You get in there, you smash out some flat bench, then incline, some decline and then some flies and cable work. You annihilate that bad boy until you can’t lift any more, and you’re sore for days, until you’re ready to hit chest again next week.
Not really no.
You see, your muscles respond best to frequency if you are talking about strength and size gains, and to train frequency you need to be fresh.
In recent studies, its been shown that training more than 60 or so reps on one specific muscle group presents diminishing returns in terms of muscle growth. In other words, going past that many reps could mean that you’re actually impeding your gains.
Muscle Protein Synthesis occurs immediately when training a specific muscle, and we need this to ensure growth. However, it drops off in the trained muscle after 48 hours. So potentially, you are missing out on 5 days of muscle growth by only training a muscle group once per week.
Well we have to take in to consideration that in order to grow, you need to recover. Setting up a plan to hit each muscle group twice per week is a great way to begin, with any lagging parts hit even more frequently if necessary, to stimulate MPS in that muscle.
If you are training for size and strength, then we need the most important type of stimulus to be involved. That is progressive overload. Research suggests that the metabolic effect of training to failure is only a very small contributor to muscle hypertrophy. Hitting failure can also bring other problems too. Fatigue, overtraining, muscle tissue break down and the muscle not recovering correctly.
The problem you face, is you have to get in the gym and just back off a little from how you think you should train, and just focus on the weights going progressively up over time. That’s not to say you shouldn’t train hard of course, you definitely should.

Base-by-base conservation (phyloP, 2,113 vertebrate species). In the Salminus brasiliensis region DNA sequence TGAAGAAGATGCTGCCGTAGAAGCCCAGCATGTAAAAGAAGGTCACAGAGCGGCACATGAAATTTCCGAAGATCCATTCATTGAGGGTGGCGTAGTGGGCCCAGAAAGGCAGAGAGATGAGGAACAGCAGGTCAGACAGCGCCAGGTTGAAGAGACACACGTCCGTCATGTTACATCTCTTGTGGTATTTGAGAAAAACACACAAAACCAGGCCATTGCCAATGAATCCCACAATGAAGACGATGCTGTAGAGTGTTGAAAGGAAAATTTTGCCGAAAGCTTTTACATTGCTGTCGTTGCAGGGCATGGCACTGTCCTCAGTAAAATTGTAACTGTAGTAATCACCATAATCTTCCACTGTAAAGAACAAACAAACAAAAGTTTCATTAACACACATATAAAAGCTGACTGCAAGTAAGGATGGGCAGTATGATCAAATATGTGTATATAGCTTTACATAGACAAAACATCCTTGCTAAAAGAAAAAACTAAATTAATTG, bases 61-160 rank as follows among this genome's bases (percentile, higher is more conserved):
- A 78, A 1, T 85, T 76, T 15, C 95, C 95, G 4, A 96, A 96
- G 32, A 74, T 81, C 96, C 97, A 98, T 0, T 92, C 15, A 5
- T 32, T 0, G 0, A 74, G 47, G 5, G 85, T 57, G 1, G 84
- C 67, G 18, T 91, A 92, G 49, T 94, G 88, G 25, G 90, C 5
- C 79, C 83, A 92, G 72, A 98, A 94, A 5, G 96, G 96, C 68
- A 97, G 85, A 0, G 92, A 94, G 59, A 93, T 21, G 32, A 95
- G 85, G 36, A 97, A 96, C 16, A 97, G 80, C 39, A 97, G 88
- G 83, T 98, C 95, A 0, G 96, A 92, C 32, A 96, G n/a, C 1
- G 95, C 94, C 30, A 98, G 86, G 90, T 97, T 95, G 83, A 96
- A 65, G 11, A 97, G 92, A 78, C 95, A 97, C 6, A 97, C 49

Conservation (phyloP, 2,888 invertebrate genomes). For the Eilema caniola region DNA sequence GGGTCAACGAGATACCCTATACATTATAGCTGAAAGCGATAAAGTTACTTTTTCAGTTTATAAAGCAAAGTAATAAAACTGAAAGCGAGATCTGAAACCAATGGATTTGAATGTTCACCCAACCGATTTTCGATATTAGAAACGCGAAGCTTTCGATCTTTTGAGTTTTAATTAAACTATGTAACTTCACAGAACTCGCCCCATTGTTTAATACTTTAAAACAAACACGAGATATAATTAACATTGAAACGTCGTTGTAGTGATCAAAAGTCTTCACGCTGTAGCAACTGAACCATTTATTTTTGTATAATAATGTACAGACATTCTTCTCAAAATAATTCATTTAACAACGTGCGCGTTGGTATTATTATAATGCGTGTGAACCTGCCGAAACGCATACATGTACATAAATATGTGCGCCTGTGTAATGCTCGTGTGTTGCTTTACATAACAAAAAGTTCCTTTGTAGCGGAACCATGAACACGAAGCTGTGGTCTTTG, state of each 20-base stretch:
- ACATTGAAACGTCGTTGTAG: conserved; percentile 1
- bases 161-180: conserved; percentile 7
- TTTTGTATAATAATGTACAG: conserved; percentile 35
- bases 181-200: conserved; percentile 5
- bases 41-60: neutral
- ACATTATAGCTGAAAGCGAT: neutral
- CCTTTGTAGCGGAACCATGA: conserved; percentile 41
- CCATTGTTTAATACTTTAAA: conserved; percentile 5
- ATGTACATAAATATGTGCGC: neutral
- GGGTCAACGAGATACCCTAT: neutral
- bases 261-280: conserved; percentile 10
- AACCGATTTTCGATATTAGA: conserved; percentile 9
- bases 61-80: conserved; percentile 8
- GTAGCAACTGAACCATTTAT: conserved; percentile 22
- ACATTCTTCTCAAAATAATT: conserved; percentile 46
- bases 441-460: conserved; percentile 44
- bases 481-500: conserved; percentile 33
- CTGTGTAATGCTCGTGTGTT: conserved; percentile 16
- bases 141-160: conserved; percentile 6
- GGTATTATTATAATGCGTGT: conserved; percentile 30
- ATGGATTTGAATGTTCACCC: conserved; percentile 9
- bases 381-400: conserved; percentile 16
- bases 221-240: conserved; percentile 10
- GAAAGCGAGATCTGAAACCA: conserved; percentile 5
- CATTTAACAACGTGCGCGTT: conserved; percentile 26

However annihilating the muscle to complete failure won’t allow it to recover and will further impede growth. Hitting the muscle more frequently, will allow a much larger amount of volume (weight x reps x sets) in the week, without fatiguing your muscles and joints too much.
For example, you perform 8 sets on Monday on Chest, and 8 sets on Friday of chest, but you are able to lift heavier on all of those sets on both days. If you just trained 16 sets on Monday, then the weight on half of those sets are going to be significantly less.
Recommendations generally are that you can train a muscle to failure when performing an isolation exercise, but a heavy press, you should always leave 1-2 reps in the tank.
So don’t lose out on potential gains, and hit your muscles at least twice per week, with adequate recovery, be sensible with your training and make it progressive!
Dan Mitchell. My name is Dan Mitchell. I am a natural physique competitor and coach for Dan Mitchell Fitness, Shredded By Science and The Fit Body Project.
I specialise in comp prep and fat loss/muscle building.
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